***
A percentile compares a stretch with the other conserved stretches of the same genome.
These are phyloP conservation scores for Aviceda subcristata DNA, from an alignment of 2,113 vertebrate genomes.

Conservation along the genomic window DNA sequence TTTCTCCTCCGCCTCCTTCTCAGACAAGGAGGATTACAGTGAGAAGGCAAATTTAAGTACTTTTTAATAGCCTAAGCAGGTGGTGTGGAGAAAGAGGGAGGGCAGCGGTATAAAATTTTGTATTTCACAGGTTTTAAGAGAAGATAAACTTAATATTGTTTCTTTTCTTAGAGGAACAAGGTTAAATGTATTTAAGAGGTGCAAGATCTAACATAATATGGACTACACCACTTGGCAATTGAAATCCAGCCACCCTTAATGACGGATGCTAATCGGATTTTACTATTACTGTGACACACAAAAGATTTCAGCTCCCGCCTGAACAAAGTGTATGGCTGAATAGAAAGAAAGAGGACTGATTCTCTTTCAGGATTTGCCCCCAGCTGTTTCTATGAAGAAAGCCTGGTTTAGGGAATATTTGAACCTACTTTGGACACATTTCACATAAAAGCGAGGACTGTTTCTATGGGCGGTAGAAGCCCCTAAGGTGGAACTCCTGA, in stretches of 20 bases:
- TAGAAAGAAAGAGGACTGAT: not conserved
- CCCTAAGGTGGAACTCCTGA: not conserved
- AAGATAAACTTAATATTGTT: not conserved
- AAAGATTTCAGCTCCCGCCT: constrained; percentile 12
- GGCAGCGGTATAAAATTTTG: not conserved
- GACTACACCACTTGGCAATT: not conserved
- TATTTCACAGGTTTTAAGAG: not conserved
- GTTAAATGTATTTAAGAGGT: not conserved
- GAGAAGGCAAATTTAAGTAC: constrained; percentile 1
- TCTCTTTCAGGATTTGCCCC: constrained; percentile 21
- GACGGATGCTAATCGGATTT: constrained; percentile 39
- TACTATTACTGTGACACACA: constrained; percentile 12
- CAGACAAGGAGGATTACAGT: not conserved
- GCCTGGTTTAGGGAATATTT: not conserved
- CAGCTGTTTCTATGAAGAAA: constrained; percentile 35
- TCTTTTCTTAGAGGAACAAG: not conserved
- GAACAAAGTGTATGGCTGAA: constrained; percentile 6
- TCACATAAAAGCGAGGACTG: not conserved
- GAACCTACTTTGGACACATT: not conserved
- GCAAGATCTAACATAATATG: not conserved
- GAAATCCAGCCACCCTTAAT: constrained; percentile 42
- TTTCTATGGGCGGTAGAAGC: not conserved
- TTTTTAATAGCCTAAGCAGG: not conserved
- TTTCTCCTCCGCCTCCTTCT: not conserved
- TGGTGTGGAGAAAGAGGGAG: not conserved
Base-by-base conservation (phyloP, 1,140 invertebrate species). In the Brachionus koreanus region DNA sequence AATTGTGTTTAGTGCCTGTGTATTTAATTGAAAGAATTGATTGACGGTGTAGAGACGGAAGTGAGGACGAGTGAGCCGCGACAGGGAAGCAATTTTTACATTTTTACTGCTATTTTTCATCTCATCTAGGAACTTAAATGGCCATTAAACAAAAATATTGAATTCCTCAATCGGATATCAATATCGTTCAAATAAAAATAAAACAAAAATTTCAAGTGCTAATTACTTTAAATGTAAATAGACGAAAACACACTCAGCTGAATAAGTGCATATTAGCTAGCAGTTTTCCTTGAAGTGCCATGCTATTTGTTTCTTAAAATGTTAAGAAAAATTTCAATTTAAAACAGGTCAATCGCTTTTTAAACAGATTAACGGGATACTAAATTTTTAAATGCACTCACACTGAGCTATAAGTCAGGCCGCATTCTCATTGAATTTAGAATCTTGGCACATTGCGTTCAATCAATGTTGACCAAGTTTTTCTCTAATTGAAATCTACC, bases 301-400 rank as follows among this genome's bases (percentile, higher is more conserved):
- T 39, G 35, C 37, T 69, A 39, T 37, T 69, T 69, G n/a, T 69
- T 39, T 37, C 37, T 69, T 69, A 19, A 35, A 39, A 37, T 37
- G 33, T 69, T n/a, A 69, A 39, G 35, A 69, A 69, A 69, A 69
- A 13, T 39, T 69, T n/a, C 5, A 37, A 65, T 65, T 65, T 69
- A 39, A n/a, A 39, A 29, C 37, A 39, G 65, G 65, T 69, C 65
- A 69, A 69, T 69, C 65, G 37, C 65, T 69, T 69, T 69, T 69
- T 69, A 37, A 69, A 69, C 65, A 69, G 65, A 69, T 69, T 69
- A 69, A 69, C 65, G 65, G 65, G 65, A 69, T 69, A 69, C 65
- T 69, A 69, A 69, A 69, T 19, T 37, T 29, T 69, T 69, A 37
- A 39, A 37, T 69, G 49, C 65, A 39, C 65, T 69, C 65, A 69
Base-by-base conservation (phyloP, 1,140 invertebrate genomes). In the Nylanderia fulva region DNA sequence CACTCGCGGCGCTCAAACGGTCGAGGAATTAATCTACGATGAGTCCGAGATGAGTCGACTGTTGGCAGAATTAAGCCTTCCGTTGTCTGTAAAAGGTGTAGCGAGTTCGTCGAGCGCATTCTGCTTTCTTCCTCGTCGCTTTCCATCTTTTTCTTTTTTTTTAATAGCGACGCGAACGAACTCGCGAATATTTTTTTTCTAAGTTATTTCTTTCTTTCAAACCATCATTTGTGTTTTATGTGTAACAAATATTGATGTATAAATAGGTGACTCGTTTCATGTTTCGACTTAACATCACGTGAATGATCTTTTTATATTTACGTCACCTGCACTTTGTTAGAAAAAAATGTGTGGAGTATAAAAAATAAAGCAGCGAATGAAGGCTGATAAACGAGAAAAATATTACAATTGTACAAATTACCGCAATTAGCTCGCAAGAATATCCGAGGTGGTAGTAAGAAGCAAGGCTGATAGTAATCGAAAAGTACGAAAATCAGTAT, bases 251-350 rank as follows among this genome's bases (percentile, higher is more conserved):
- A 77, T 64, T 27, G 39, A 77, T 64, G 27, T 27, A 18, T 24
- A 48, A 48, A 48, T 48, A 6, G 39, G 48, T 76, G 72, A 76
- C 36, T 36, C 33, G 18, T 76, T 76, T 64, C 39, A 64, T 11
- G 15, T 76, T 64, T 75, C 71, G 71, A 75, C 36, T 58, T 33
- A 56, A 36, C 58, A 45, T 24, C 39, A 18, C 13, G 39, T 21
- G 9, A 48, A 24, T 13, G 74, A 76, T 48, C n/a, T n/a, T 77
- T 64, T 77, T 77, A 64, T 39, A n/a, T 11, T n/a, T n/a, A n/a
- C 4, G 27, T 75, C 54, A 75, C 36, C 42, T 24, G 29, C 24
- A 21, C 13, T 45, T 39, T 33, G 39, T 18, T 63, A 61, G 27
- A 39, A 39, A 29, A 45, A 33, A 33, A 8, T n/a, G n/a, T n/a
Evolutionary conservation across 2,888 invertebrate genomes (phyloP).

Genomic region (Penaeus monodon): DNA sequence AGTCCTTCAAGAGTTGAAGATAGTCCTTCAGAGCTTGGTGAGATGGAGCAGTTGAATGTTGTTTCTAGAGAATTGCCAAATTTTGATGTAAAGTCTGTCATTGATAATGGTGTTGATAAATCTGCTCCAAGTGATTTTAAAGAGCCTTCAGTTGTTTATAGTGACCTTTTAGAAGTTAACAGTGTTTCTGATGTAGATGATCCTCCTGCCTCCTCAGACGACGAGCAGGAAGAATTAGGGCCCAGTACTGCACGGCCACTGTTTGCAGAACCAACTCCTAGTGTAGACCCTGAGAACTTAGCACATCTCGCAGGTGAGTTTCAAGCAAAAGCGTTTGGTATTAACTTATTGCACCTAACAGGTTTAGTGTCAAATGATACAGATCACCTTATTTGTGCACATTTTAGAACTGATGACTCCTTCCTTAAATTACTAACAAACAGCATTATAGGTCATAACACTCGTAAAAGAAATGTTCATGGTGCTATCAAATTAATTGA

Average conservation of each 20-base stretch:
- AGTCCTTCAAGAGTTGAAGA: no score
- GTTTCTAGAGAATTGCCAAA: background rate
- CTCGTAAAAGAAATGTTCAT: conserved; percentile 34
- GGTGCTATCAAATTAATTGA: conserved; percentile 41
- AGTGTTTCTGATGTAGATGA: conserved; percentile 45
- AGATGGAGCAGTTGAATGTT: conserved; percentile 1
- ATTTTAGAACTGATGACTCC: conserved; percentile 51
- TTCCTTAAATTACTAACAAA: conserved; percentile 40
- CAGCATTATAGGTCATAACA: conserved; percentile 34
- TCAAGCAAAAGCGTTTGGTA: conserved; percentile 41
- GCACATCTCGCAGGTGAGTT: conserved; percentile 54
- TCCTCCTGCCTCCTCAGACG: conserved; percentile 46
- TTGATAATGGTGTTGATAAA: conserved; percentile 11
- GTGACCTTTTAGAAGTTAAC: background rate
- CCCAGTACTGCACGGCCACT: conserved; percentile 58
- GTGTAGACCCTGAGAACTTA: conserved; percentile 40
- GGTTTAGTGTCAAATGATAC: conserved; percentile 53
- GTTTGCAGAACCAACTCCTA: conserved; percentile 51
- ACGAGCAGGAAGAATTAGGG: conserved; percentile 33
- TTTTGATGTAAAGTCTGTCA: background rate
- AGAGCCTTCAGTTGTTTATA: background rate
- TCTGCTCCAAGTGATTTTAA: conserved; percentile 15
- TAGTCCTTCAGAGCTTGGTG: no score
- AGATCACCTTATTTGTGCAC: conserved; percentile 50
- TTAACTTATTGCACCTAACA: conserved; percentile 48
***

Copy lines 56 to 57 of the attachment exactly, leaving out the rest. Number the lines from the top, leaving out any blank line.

- CTCGTAAAAGAAATGTTCAT: conserved; percentile 34
- GGTGCTATCAAATTAATTGA: conserved; percentile 41